India is the second largest producer of tea in the world. The Small Tea Growers segment has emerged over the last two to three decades following the serious structural shifts in the Indian tea industry, otherwise dominated by large tea estates. With less than 0.5 to 5 acres of land, approximately 450,000 STGs contribute 36% of the India’s annual tea production. But, despite their high share, STGs remain at the bottom of the tea value chain as they remain isolated in the remotest and most backward regions like Assam, Tripura, North Bengal, Mizoram, Arunachal Pradesh, Himachal Pradesh, Uttarakhand, Meghalaya, Nagaland and the hills of Tamil Nadu and Kerala.
 
In the event, 10 best performing Primary Producer Societies were awarded ‘desk-top computers’ and next 40 PPSs were awarded ‘soil analysis kits’. Mr. Pattabiraman Subramanian, Programme Manager, Delegation of the European Union to India said, “Desktop will enable STGs to keep accurate digitised accounts and records.
 Soil analysis kit will equip growers to obtain fertility and health status of soil and will help them to increase productivity per unit area by narrowing the cost-benefit ratio.”
 

 

Press Reports / Press Coverage

Tea Board to come up with guidelines for tea processors for small tea growers
http://economictimes.indiatimes.com/news/economy/agriculture/tea-board-to-come-up-with-guidelines-for-tea-processors-for-small-tea-growers/articleshow/52637061.cms
 
New guidelines for setting up mini, micro factories for small tea growers soon
http://www.uniindia.com/new-guidelines-for-setting-up-mini-micro-factories-for-small-tea-growers-soon/business-economy/news/510878.html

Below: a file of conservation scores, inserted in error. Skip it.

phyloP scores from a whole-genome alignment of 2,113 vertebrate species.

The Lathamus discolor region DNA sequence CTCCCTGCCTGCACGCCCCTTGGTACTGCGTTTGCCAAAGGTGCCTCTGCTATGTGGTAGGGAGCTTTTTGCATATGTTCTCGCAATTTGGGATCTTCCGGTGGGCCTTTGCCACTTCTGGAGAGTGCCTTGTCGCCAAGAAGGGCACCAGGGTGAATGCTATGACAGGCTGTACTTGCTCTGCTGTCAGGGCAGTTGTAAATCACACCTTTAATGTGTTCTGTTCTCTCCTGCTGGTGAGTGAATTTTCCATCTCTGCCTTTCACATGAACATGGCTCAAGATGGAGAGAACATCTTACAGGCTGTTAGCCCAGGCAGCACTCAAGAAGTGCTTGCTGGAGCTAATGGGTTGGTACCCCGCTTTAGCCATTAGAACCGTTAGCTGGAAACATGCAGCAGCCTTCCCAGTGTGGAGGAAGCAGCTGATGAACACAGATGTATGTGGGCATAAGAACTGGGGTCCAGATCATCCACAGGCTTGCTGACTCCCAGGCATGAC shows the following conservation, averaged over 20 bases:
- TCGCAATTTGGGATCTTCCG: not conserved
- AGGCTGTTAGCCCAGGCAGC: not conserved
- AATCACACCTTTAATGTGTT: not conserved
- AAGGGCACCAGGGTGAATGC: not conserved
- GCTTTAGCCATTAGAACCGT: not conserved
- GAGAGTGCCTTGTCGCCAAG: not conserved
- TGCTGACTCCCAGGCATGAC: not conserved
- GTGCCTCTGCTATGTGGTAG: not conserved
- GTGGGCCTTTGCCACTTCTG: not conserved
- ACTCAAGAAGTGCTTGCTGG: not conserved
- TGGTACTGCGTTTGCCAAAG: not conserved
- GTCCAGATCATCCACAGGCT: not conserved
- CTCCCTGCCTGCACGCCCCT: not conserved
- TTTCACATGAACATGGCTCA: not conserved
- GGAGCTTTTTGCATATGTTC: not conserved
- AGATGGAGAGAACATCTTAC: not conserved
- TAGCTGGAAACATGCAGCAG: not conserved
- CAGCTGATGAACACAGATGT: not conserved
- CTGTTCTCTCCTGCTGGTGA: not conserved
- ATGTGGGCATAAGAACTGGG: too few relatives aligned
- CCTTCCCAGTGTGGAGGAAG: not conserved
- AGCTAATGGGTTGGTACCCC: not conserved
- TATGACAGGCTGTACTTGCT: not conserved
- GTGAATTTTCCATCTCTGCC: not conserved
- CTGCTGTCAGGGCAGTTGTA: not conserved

New guidelines for setting up mini, micro factories for small tea growers soon
http://newshence.com/new-guidelines-for-setting-up-mini-micro-factories-for-small-tea-growers-soon.html
 
Govt to issue guidelines for mini, micro tea factories
http://www.financialexpress.com/article/india-news/govt-to-issue-guidelines-for-mini-micro-tea-factories/276483/
 
Govt to issue guidelines for mini, micro tea factories
http://indiatoday.intoday.in/story/govt-to-issue-guidelines-for-mini-micro-tea-factories/1/686283.html
 
Tea board mulls plant protection code to enhance tea quality
http://cogencis.com/differentiators/latestNews.aspx?newsId=66549
 
Tea Board chairman says pan-India e-auction to be delayed 1-2 months
http://cogencis.com/differentiators/latestNews.aspx?newsId=66639
 
Govt to issue guidelines for mini, micro tea factories
http://www.moneycontrol.com/news/economy/govt-to-issue-guidelines-for-mini-micro-tea-factories_6829441.html
 
छोटे चाय उत्पादकों के लिए दिशानिर्देश शीघ्र : चाय ब
http://ibn7.in/india-news-hindi/item/109035-news
 
छोटे चाय उत्पादकों के लिए दिशानिर्देश शीघ्र : चाय ब
http://vniindia.com/119699
 
Small Tea Growers Societies get CEC award
http://www.sentinelassam.com/state1/story.php?sec=2&subsec=2&id=273067&dtP=2016-07-07&ppr=1#273067
 
 
Consolidated Media Coverage: PPS Assembly
 

 



Event Gallary


  • Audience

  • The Team

  • Ram Delivering Award

  • Gunja Kirti, CEC

  • Pabitra Kar, ATSTGA

  • Dinesh Sarmah, AASTGA

  • Bijoy Gopal Chakraborty, CISTA

  • Award Distribution

  • Subhash Das, Ram, Maveen

  • Kukhol Bora, Assam

  • Ajit Giri, Assam

  • Prafulla Debbarma, Tripura

  • John, Sarangi, Johann, Ramachandran

  • Johann Hesse, EU

  • G G Koppa, FAO

  • Dr. Khan, NABARD

  • Inaugural Speech: Santosh Kumar Sarangi

  • Joy Chakraborty, CEC